Table/Attribute Modeling

From: Marshall <>
Date: 9 Mar 2007 16:44:23 -0800
Message-ID: <>

I was interviewing a guy today, and he had obviously been formally schooled in ERM. Every time I run in to that I feel vaguely left out. I don't have a methodology with a cool name that I use. How am I supposed to impress the babes and wow my boss without an important name for what I do? Waaah!

Driving home, it hit me: I *do* have a methodology that I use for schema design; it just doesn't have a cool name. What I need is a cool name! So I tried to think of a name for the methodology I use for schema design; one that was important sounding, so it would impress people, and yet also descriptive of what it is I actually do. I then it came to me:

  "Table/Attribute Modeling."

I do T/AM. What crappy methodology do you use? Oh, that's so 1990s. I pity you.

You see, with Table/Attribute Modeling, I analyze application requirements to generate a set of necessary tables, and a set of attributes for each table. Then I'm able to convert these sets into actual executable SQL DDL, using a proprietary algorithm that I made up just now. You probably couldn't understand it. And voila! There's my schema.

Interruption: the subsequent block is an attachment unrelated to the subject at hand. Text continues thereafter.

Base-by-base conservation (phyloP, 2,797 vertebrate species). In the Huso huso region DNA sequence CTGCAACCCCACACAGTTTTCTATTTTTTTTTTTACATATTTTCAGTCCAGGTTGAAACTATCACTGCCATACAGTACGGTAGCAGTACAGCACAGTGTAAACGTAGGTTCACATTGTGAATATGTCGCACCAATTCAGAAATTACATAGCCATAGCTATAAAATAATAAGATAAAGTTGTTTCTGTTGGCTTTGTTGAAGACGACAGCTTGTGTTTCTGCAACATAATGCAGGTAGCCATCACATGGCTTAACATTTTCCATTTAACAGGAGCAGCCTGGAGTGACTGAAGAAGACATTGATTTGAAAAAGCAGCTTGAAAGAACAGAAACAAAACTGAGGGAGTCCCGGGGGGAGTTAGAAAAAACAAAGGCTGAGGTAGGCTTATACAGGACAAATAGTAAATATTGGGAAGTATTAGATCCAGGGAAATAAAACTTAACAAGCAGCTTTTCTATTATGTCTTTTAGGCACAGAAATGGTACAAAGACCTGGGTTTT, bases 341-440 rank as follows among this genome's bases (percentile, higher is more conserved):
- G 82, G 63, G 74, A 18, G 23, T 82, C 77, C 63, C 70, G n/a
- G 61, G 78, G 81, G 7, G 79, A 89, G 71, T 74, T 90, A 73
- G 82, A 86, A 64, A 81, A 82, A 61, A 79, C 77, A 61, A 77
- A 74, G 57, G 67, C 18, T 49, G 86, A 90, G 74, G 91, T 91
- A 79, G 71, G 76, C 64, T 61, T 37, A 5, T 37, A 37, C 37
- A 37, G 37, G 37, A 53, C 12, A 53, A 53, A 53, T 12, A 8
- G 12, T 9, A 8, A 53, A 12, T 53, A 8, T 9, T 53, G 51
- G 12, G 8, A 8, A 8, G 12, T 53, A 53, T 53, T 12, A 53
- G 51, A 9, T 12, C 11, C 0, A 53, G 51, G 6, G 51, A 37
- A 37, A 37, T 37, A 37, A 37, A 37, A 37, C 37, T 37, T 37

I do it this way because I'm so awesome.


PS. In high school biology, we had an assignment once to come up with a mnemonic for the hierarchy
"Kingdom Phylum Class Order Family Genus Species."
A friend of mine did the assignment roughly as follows:

"Whenever I have to recall the classification hierarchy,
I am able to do so by remembering these simple words: Kingdom Phylum Class Order Family Genus Species." Received on Sat Mar 10 2007 - 01:44:23 CET

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